Starling is an automated verification tool for concurrent programs. It accepts programs written in a C-like language and annotated with Concurrent Views Framework-style assertions, as well as a series of constraints binding those assertions to concrete facts about the program's shared state, and tries to prove soundness.
For a quick example of the flavour of Starling scripts, see
Starling is a work in progress, but currently it can check correctness of fully-specified programs written in a limited command language (integer and Boolean variables; arrays; basic statements; atomic assignment and compare-and-swap; parameter-less methods with no calling).
Starling can be used on its own to check complete proofs of programs
Z3 SMT solver, or combined with other tools:
- With the
HSFHorn clause solver, Starling can perform limited definition inference for proofs, helping to complete partial proofs;
- (Experimental.) With the
GRASShopperseparation logic solver, Starling can prove properties of programs using linked heap-based data structures.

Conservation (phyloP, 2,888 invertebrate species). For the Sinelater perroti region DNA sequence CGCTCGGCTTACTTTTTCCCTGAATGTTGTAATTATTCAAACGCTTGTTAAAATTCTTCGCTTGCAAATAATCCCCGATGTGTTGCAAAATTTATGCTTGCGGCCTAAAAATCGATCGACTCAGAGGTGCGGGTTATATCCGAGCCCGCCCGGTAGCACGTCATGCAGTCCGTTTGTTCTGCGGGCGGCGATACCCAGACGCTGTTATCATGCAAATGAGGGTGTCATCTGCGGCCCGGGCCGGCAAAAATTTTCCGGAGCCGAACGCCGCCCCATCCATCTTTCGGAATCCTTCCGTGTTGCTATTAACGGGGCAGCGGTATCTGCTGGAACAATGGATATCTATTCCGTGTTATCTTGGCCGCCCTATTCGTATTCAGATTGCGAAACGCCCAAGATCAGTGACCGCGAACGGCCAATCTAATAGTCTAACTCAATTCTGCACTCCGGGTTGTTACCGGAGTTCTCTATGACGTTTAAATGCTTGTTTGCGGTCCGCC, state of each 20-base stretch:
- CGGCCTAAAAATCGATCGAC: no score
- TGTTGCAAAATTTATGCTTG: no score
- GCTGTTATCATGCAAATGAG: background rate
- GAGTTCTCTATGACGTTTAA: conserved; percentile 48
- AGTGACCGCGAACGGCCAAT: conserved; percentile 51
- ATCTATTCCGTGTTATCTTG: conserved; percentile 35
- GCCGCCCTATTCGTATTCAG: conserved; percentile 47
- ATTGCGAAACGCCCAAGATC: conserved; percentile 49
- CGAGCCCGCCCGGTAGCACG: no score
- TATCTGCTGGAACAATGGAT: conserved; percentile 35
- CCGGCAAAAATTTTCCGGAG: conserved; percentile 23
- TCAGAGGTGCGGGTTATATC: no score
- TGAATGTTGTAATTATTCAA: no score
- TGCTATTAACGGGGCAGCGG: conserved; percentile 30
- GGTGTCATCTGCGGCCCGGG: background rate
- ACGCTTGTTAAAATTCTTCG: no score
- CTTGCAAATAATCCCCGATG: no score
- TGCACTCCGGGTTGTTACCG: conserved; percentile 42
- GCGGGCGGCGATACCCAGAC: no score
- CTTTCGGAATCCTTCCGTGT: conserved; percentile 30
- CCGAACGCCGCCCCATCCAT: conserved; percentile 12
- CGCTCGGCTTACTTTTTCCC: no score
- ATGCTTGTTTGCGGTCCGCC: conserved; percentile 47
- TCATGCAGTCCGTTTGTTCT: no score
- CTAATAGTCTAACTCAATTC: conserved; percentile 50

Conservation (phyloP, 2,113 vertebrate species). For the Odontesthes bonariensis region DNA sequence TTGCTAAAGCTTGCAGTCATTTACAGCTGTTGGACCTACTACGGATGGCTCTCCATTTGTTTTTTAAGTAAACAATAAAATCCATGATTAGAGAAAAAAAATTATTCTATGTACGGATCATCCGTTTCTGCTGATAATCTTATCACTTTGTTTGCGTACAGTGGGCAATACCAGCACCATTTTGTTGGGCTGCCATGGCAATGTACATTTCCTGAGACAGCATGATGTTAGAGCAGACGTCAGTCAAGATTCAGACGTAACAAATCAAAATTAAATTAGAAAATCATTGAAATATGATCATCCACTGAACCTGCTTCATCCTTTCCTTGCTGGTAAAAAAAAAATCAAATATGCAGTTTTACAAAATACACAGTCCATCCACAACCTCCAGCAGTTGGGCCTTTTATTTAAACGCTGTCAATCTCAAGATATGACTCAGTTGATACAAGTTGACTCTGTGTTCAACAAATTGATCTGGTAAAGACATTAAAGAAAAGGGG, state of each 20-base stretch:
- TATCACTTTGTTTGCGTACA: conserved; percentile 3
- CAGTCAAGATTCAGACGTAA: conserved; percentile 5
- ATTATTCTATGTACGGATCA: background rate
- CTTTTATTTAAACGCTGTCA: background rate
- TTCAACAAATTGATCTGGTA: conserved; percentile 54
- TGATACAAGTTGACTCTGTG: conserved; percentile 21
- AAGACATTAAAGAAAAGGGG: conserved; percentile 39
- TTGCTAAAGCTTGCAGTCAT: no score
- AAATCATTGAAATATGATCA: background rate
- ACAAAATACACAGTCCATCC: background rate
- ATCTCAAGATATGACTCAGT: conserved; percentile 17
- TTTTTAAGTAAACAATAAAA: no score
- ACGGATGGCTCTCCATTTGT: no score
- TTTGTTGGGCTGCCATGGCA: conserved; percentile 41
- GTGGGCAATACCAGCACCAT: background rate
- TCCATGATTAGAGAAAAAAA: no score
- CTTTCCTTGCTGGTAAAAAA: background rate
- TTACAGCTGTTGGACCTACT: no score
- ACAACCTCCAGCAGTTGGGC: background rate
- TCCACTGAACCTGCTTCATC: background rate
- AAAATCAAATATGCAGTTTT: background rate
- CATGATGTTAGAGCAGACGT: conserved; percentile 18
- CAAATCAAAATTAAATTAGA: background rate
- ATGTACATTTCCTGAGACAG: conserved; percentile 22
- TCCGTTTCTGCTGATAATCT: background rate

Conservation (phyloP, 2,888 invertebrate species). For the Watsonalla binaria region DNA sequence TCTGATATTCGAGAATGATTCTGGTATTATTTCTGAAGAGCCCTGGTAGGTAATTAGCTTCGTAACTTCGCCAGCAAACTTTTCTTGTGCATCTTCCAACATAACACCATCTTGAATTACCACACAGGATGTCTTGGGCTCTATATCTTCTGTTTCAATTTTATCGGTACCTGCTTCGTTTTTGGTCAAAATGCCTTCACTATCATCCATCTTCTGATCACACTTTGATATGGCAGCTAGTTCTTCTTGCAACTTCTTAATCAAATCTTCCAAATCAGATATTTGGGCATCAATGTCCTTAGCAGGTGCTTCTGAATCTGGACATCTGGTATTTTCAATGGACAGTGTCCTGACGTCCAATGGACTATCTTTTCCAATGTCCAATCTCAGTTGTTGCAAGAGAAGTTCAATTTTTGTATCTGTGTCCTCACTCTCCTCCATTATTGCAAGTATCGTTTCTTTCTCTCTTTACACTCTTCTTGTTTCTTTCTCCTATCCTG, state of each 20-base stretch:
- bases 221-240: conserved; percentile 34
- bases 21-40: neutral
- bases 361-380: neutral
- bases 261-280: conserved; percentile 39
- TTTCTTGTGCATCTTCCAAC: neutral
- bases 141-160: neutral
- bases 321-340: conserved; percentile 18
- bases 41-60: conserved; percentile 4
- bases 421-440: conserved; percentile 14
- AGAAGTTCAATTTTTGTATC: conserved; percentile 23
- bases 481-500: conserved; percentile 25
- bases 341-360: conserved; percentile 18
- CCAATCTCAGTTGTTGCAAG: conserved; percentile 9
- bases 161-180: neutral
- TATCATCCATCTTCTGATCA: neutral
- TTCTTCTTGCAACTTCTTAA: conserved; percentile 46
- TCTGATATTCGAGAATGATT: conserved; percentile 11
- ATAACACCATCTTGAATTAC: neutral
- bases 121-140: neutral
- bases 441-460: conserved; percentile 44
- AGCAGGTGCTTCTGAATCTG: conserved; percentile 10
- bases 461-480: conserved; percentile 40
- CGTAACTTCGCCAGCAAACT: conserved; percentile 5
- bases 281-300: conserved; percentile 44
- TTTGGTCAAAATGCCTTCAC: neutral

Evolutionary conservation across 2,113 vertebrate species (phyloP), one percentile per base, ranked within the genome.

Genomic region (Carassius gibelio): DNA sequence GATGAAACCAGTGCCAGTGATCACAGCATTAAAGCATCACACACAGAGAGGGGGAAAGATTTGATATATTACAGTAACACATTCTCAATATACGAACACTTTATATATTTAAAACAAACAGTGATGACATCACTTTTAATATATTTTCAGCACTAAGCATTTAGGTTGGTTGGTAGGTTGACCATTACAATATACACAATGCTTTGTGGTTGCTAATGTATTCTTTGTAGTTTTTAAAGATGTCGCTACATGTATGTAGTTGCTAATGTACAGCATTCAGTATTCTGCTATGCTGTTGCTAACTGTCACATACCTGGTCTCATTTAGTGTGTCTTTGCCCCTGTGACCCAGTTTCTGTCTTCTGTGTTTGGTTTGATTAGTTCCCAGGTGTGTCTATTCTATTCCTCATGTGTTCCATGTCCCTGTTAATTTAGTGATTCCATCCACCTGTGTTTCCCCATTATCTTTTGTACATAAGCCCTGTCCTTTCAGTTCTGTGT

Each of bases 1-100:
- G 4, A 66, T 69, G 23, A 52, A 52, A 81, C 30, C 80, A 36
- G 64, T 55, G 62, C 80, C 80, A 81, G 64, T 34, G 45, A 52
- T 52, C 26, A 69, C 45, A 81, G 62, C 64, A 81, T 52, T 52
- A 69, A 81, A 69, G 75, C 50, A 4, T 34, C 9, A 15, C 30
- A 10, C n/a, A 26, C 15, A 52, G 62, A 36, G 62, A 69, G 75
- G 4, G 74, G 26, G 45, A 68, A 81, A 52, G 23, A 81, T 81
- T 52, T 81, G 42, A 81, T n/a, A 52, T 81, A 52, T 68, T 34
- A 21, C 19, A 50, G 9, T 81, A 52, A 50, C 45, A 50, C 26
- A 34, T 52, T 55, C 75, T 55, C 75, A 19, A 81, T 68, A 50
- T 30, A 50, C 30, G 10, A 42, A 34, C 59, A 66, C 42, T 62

- Methods with call/return syntax;
- Proof of soundness of the tool itself;
- Clean-up and general user interface polish.
A F# 4.0 development environment (tested with mono on Linux), NuGet, and the native Z3 library for your platform.
NuGet should be able to restore the rest of the prerequisites.
The helper scripts mentioned below require a POSIX environment: cygwin or MSYS should work on Windows.
To use HSF, you will need a copy of
qarmc. An outdated but
useable version of
is available. Install it in your
PATH to be able to use
To use GRASShopper, you will need a copy of
This can be compiled from source available at
this GitHub repository. Install it
PATH to be able to use
- To check a Starling file using Z3, use
./starling.sh -ssmt-failures /path/to/file. Examples using Z3 can be found in
- To check a Starling file using HSF/qarmc, use
./starling-hsf.sh /path/to/file. Examples using HSF can be found in
- To check a Starling file using
./starling-gh.sh /path/to/file. Examples using GRASShopper can be found in
- To run the regression tests, use
A very basic major mode (highlighting only) for GNU Emacs, based on
is available in
syntax/starling-mode.el. This is fairly outdated.